This summer, spend some time scanning the night sky randomly and let your imagination run wild. Pareidolia is a phenomenon in which your mind sees a familiar pattern where none exists. Just as we imagine figures in clouds by day, we can imagine them in the stars at night. Let me know what you see.

This Week in the Solar System

Saturday’s sunrise in Moncton is at 5:48 am and sunset will occur at 9:01 pm, giving 15 hours, 13 minutes of daylight (5:56 am and 9:03 pm in Saint John). Next Saturday the Sun will rise at 5:56 am and set at 8:53 pm, giving 14 hours, 57 minutes of daylight (6:04 am and 8:56 pm in Saint John).

The Moon is near Saturn on Tuesday and is full on Friday, July 28, the Mi’kmaq Birds Shed Feathers Moon. It is also the most distant full Moon of the year – the Puny Moon. I hope you can see it, but most eyes will be on Mars rising at opposition less than half an hour later. Venus, Jupiter, Saturn and Mars stretch from west to east throughout the summer evenings. Mercury is stationary on Wednesday, beginning a two week plunge toward the Sun. The South Delta Aquariid meteor shower peaks on Friday morning, a harbinger of the more prolific Perseid shower in three weeks.

There is public observing at the Irving Nature Park in Saint John on Friday, July 20 at 9 pm (cloud date Saturday, July 21). Friday, July 27 is Astronomy Day at the Huntsman Aquarium in St. Andrews.

Questions? Contact Curt Nason at nasonc@nbnet.nb.ca.

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This Week’s Sky at a Glance, July 14 – July 21

Galaxies are favourite targets for amateur astronomers and many are visible with just binoculars. Two are easily seen with the naked eye in the southern hemisphere: the Large and Small Magellanic Clouds. The Andromeda Galaxy is a naked-eye blur for rural New Brunswickers and it looks majestic in binoculars. But there is one galaxy that is spectacular regardless of your location or observing equipment, and that is our home galaxy.

The Andromeda Galaxy. Image credit and Copyright: Lorenzo Comolli

The Milky Way is at least 110,000 light years across, and although it is composed of 200 billion stars we can distinguish only about 4000 as individual stars from a rural area. The Sun is 27,000 light years from the galactic core, within a spur between the inner Sagittarius and outer Perseus spiral arms. When we look above the spout of the Sagittarius Teapot asterism we are looking toward the galactic core, but vast clouds of dust hide the stars between the spiral arm and the core. South of the head of Cygnus the Swan we see the Milky Way split in two by the Great Rift, one of those dust clouds.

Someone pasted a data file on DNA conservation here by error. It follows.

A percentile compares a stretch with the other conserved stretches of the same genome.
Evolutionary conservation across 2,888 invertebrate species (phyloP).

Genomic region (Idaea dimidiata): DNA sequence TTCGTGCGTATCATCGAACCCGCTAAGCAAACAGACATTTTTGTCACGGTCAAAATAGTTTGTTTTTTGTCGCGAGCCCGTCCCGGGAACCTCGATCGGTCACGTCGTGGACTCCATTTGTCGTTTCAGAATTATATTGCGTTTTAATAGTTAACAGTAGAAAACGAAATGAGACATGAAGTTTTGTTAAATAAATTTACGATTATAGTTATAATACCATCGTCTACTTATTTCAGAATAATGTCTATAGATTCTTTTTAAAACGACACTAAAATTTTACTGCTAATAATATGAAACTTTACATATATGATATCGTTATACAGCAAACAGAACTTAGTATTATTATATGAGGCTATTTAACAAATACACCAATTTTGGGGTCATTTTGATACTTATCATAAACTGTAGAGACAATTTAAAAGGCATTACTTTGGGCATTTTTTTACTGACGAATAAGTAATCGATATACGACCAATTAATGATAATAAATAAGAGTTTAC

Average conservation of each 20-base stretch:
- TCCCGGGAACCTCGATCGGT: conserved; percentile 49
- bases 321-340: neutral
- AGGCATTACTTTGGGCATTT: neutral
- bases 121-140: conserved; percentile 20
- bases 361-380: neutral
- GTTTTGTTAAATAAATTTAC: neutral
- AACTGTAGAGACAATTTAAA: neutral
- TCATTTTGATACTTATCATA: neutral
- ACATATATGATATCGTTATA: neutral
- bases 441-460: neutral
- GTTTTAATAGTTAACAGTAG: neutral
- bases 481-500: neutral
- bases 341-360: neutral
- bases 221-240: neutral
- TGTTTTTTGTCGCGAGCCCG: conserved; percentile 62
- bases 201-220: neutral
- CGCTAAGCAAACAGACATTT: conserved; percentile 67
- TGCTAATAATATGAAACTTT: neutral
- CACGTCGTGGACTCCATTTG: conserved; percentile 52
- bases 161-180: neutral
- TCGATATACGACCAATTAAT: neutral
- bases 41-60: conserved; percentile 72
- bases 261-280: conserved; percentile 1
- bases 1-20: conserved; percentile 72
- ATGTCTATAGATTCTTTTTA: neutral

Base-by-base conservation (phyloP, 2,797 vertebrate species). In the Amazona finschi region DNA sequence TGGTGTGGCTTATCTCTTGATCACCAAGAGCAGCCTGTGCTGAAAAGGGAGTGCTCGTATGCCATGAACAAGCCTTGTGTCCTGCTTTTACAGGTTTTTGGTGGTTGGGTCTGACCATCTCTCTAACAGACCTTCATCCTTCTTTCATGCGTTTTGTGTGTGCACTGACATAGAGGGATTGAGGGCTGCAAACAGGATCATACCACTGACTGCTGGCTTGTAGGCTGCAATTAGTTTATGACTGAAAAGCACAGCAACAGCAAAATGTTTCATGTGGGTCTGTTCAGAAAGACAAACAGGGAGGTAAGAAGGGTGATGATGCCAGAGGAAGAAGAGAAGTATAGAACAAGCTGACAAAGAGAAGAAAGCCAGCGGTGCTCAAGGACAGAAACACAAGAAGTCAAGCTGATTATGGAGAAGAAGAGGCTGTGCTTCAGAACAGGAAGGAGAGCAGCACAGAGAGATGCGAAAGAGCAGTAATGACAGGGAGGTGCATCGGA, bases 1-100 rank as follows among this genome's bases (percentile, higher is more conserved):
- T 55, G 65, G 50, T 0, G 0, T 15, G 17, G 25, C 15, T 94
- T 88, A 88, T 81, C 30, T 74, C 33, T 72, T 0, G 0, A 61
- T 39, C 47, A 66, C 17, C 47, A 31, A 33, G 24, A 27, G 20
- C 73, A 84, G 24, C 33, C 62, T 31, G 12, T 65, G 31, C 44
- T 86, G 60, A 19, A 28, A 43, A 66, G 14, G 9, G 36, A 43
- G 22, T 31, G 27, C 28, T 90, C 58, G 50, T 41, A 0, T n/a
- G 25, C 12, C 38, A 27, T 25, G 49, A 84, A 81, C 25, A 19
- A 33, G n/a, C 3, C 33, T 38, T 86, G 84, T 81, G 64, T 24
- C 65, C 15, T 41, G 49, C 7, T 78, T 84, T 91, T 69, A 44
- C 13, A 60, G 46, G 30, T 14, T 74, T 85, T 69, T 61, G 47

Star formation occurs in clouds of gas and dust within the spiral arms and some can be seen as bright patches with binoculars. Just above the spout of the Teapot is M8, the Lagoon Nebula; and a hint of M20, the Trifid Nebula, can be seen in the same field of view above. Scanning to the upper left up the Milky Way you encounter M17, the Swan (or Omega) Nebula; M16, the Eagle Nebula; and star clusters such as M11, the Wild Duck Cluster in the constellation Scutum the Shield. A tour of the Milky Way under a dark sky can keep a binocular stargazer engaged for an evening.

This Week in the Solar System

Saturday’s sunrise in Moncton is at 5:41 am and sunset will occur at 9:07 pm, giving 15 hours, 26 minutes of daylight (5:49 am and 9:09 pm in Saint John). Next Saturday the Sun will rise at 5:48 am and set at 9:01 pm, giving 15 hours, 13 minutes of daylight (5:56 am and 9:03 pm in Saint John).

The Moon is at first quarter on Thursday, making a great week for public observing events. It passes just above Mercury this Saturday evening, is near Venus on Monday and Jupiter next Friday. Jupiter’s red spot faces our way at 10 pm on Thursday and, under steady sky conditions, it can be seen with a telescope. Saturn continues to give great views of its rings in a telescope. Mars looks awesome in the late evening; its bright yellow-orange colour really catches the eye.

The annual RASC NB star party at Mount Carleton Provincial Park occurs July 13-14, taking advantage of very dark and moonless skies. Public observing events are also scheduled for Thursday, July 19, at the ball field in St. Martins for Old Home Week, and at the Irving Nature Park in Saint John on Friday, July 20 at 9 pm (cloud date Saturday, July 21).

Questions? Contact Curt Nason at nasonc@nbnet.nb.ca.